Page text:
“Under the despotic and predatory rule of Hieronÿmus Napoleon the Corruptor in the years 1810, 1811, 1812 and 1813; this welcome of the Kramer office was received by the superiors. ”Although the inscription is wisely placed under the cover – who knows how times will change again. But it speaks from the pride of the Hamelner Kramer that saved their most precious property, the splendid silver welcome cup.

The Krameramt, © Museum Hameln

The Hamelin Krameramt (the Hamelin small traders’ association)

Even in the Middle Ages, the trade in Hameln was well organized: in the 14th century there were three different groups of traders: Höker, Kramer and Kaufmanns. Each group has a precisely defined scope of goods that can be traded with. The members of the Kaufamt are all wholesale merchants. The Kramer, on the other hand, trade in smaller quantities, which are sold by cubit, pound or jug ​​or in pieces. They have a shop with an extensive range, and many also regularly visit trade fairs and markets. As a Höker you can only operate a limited retail trade in everyday goods.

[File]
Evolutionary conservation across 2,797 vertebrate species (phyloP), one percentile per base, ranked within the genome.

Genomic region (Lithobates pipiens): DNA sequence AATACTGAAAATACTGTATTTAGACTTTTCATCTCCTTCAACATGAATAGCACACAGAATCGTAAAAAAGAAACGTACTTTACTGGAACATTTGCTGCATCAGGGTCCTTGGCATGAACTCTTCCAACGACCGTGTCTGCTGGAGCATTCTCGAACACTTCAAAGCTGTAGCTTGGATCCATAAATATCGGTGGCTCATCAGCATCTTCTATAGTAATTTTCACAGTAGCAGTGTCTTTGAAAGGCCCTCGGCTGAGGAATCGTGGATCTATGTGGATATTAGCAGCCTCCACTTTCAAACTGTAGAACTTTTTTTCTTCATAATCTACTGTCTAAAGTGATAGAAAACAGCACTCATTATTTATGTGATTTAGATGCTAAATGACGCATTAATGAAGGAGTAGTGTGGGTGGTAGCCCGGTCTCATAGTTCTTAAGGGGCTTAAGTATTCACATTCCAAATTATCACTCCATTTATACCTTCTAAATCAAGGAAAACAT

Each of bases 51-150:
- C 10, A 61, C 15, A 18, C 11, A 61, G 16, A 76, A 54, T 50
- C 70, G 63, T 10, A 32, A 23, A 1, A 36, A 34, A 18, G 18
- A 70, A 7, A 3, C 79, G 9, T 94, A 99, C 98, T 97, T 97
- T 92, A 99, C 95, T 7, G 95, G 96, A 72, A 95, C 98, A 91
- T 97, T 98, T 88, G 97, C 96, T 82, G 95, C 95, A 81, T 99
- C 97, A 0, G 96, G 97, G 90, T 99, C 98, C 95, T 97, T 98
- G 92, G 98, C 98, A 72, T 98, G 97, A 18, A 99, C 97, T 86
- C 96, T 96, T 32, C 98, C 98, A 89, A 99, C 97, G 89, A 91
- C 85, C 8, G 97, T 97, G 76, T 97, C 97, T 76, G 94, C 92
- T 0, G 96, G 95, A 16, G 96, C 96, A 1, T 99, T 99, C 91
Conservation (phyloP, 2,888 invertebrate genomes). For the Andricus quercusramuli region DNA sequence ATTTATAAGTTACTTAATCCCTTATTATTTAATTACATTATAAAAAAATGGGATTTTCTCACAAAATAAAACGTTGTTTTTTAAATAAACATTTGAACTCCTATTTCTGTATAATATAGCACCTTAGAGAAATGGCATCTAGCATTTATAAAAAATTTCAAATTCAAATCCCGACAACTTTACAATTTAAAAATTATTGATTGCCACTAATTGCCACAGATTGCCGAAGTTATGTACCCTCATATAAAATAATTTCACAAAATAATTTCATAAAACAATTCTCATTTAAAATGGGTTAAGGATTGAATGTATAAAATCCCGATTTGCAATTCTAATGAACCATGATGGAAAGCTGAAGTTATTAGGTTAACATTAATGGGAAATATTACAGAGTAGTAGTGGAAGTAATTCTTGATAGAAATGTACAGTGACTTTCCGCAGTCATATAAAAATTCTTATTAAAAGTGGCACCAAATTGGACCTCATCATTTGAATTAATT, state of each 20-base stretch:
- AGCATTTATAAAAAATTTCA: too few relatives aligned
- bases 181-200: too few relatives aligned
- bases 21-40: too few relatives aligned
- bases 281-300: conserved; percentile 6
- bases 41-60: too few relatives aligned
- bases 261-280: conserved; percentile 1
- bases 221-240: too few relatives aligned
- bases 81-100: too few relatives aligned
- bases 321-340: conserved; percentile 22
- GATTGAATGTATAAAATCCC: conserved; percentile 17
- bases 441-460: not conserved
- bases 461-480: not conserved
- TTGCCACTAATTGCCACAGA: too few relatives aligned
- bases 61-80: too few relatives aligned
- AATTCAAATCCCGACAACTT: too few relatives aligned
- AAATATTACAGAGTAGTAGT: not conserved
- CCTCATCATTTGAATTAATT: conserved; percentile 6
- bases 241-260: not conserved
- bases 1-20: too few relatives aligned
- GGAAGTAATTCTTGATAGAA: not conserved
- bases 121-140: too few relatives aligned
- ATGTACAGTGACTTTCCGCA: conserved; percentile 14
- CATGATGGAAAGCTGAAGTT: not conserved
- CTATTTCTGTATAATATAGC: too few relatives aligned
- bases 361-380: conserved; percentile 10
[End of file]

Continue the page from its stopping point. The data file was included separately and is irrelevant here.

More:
The Guild Letter of Hamelner Kramer from 1681 lists the goods with which they can trade: These include silver and gold, velvet and silk, wool and cotton, sugar, spices, jams, honey cake and syrup, tea, coffee, chocolate and cocoa. Sealing wax, parchment, as well as painting and dyeing supplies can also be purchased from Kramer. The range of course changes over the years. In the directory of office supplies from August 4, 1783 there are now e.g. also powder and lead, as well as “all sorts of woolen lining, such as it is and will be worn in the future.”

In the late 16th century, trade flourished in Hameln and the city experienced a real heyday. The guilds need to make their prosperity visible from the outside. The Krameramt therefore decided in 1592 that “every official brother had to give a thaler because the Krameramt would have made a welcome goblet.” This silver cup is now used as a ritual drinking vessel for the guild. At the “sprake”, the office’s meeting, which takes place several times a year, he will e.g. handed out to new members. The apprentices are also allowed to take a sip of it when they are released.